Principle of Proximity in the Order of Attributive Adjectives
Among the most commonly used adjectives are attributive adjectives, which describe an inherent characteristic in a noun. Besides occurring before a noun, they are most often characterized by having no linking verb between them and the noun (Dirven, 1999). For instance, “John came home with a green card”. Green is an attributive adjective, describing the inherent nature of the card as green. They are distinguished from predicative verbs which besides occurring after a noun have a linking verb. “The boy is slow”. Slow is a predicative verb since it is linked to the noun boy by the verb is. Although the use of adjectives as attributive or predicative has existed for a very long time, there has been a growing emphasis in studying attributive adjectives. The studies arising from the need for ordering adjectives rightly are many. Out of these has arisen a general principle that adjectives which are more syntactically related to the noun should occur close to the noun while those that more objective be placed further from the noun. For instance, in “a beautiful plastic picture”, plastic is an inherent concept of the picture. Therefore, it is closer to the noun. Beautiful, in its part is rather objective and hence occurs further. This paper will examine the dilemma present in the placement of adjectives and the guidelines which have been followed by scholars to order adjectives. It will also examine the difficulties experienced in classifying these adjectives in terms of syntactic proximity or objectivity. The conclusion will give some possible recommendations to these challenges and further studies.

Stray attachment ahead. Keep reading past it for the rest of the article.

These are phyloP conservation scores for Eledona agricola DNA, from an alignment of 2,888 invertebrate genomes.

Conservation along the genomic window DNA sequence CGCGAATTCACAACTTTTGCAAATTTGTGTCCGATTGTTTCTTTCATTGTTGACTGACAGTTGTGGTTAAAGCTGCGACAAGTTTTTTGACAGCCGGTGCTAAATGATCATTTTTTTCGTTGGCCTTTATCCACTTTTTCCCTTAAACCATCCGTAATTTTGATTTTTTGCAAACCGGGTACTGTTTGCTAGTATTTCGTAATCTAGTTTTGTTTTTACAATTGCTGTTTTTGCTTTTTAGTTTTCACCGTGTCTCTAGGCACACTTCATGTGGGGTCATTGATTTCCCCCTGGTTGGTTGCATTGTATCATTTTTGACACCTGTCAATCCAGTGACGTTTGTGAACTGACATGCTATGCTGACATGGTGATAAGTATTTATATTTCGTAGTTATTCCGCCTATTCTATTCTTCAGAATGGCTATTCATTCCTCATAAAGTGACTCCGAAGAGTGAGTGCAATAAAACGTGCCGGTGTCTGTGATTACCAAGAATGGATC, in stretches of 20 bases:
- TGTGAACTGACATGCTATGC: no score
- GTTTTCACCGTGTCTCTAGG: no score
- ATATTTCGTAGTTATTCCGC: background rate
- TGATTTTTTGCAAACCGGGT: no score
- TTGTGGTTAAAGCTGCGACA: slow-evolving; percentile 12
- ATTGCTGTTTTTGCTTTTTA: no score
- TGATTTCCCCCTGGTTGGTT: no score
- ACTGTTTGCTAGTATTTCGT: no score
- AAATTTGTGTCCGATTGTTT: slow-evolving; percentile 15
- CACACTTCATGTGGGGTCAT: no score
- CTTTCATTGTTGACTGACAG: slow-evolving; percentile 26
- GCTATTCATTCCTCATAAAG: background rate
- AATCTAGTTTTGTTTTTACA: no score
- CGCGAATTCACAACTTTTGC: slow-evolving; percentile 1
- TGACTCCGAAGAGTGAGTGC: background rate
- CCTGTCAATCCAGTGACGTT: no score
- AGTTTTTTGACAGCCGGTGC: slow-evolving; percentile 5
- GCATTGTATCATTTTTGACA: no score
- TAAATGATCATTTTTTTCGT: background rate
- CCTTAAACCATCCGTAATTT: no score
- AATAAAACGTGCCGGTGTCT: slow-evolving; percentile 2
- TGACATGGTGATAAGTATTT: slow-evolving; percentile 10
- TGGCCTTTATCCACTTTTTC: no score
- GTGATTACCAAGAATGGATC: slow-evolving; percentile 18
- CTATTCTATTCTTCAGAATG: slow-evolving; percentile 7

If two, or more, adjectives occur before a noun, there is some restrictive order in to which these adjectives occur. Some orders are more restrictive than others, while others are typically discretional. “Simple grammatical errors” is more acceptable as compared to “grammatical simple errors”. It is important to note that the orders suggested in this study as well as in any other are not binding rules but rather guidelines. However, there are models and sequences which are more grammatically acceptable than others, as well as those that are not acceptable at all (…).
Dirven (1999) suggests an ad hoc model which can be used to explain the order of adjectives a nominal phrase. The model divides the adjectives in to five general categories namely qualifying, descriptive, participle, provenance and relational. He argues that the adjectives describing participle, provenance and relationship are more conceptual and hence occur closer to the noun. Provenance and relational adjectives mostly serve an attributive role. On the contrary, qualifying adjectives can serve either attributively, predicatively or postpositively. Provenance and relational adjectives usually indicate the presence of a third party. That is, the adjective refers not just to the noun itself, but probably to an agent which affected the noun, or the origins of the noun (Dirven, 1999).
For instance, “a thatched house”. “” implies the dependence on a third party. That is, the house was thatched by somebody. This implies a relational aspect of the noun. He also adds that the dependence should be such that the noun was greatly affected by the agent. Similarly, “a bamboo” house implies a third agent, that of the source of the materials used to build the house (Dirven, 1999).
The same approach is followed by … who describes adjectives as denominal central, participial, or non-gradable. Denominal adjectives have some properties of nouns, whereas central adjectives are pure adjectives. He points out that more nominal adjectives occur closer to the noun, with the more adjectival occurring further.
For instance; “Young African women” requires that African, which has some nominal characteristics be placed close to the noun women while young, which is a central adjective be placed...
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